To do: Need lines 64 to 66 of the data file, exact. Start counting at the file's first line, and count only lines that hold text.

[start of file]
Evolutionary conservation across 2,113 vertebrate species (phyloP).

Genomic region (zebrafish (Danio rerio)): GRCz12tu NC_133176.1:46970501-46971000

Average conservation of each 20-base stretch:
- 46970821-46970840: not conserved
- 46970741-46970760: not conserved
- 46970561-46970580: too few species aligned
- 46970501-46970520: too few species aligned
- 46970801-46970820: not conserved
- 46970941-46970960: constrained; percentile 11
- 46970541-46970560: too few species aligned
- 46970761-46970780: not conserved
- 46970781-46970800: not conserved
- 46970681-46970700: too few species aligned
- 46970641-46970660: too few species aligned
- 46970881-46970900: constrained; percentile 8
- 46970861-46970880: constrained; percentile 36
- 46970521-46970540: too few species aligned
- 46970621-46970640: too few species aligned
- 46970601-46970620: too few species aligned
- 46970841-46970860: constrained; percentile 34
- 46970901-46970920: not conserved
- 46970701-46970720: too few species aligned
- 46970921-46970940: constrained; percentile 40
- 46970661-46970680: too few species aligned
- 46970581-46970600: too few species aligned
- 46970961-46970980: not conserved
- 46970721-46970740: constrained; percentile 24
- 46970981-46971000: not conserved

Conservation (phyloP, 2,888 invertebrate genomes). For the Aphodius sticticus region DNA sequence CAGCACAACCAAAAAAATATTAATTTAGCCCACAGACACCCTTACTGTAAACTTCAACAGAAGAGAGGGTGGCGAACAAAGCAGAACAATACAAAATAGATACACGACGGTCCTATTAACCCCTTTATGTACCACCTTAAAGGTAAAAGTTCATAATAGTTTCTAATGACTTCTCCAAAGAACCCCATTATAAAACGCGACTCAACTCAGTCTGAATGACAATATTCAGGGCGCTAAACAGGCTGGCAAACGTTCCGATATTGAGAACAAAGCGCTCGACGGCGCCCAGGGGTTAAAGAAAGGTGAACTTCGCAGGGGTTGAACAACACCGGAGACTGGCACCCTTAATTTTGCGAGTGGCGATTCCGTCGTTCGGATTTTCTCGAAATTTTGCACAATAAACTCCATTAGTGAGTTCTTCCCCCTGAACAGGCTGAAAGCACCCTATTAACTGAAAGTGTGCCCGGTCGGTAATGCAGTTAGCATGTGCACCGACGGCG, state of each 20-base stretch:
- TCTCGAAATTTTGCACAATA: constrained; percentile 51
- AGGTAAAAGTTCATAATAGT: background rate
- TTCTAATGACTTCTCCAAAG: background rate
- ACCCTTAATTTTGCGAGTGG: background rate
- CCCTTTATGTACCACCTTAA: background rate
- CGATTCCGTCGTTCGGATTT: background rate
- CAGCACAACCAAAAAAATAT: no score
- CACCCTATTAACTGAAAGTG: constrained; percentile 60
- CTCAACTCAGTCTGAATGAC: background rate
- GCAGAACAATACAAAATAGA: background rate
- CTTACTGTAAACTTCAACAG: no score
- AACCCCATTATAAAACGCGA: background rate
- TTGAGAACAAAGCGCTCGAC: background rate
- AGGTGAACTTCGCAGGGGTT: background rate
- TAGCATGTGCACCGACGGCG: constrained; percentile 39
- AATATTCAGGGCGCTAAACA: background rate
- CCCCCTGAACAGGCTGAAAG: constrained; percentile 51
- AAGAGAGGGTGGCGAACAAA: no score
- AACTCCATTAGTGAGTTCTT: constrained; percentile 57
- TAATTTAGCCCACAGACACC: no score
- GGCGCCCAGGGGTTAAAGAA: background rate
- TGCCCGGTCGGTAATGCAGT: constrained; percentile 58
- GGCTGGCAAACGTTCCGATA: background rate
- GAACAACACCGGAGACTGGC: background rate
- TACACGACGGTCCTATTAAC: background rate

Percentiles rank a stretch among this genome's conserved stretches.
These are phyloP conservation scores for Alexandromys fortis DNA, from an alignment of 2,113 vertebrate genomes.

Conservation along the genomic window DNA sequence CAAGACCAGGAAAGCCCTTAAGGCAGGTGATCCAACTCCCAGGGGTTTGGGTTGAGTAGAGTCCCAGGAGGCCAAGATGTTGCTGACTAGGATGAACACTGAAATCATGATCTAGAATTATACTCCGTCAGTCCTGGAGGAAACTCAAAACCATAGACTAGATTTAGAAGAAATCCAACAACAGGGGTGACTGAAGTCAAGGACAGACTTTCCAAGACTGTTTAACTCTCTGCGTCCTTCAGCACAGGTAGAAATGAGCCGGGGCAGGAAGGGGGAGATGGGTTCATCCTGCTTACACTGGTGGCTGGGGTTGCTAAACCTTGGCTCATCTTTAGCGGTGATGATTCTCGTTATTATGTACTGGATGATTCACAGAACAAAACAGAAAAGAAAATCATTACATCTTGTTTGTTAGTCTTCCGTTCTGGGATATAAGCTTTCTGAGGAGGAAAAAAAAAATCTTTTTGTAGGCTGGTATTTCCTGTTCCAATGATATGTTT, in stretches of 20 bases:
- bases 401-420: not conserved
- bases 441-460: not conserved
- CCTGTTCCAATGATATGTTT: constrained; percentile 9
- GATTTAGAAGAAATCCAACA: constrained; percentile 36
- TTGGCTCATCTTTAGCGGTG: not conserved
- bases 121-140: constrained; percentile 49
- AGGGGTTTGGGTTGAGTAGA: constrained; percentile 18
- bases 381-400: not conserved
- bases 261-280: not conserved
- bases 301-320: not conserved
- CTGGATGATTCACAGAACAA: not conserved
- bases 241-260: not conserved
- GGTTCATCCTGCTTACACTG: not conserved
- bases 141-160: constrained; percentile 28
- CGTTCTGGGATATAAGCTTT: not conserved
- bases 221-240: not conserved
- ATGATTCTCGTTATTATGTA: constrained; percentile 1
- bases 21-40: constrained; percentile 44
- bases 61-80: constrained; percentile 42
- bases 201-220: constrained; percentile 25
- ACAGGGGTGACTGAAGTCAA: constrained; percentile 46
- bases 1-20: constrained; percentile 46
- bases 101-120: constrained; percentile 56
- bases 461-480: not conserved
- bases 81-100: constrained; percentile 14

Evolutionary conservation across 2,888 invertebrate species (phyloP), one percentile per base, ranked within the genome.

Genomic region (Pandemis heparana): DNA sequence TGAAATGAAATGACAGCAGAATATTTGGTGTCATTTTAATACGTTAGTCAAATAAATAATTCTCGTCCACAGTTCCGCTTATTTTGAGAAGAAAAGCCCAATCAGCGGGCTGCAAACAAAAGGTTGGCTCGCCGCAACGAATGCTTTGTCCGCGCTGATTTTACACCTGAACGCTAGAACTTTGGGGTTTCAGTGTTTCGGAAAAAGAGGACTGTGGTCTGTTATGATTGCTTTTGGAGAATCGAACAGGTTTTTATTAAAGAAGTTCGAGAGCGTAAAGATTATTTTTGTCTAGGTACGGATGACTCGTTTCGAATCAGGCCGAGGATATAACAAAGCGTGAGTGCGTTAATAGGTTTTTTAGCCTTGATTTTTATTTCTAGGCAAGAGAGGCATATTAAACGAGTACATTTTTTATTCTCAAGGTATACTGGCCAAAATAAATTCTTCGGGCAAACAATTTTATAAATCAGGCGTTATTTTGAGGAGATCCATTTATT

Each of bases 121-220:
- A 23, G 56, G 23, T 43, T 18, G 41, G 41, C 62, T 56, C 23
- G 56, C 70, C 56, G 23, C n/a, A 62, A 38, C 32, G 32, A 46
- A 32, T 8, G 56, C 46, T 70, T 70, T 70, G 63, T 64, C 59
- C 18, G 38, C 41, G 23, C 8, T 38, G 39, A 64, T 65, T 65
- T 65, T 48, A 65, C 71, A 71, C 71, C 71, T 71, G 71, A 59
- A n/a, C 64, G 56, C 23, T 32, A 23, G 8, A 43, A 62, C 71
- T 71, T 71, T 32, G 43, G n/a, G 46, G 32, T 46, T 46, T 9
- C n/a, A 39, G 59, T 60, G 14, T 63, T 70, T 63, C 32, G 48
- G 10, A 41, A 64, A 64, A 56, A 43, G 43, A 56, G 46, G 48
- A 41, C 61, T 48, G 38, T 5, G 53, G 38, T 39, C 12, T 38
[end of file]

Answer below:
- AGGGGTTTGGGTTGAGTAGA: constrained; percentile 18
- bases 381-400: not conserved
- bases 261-280: not conserved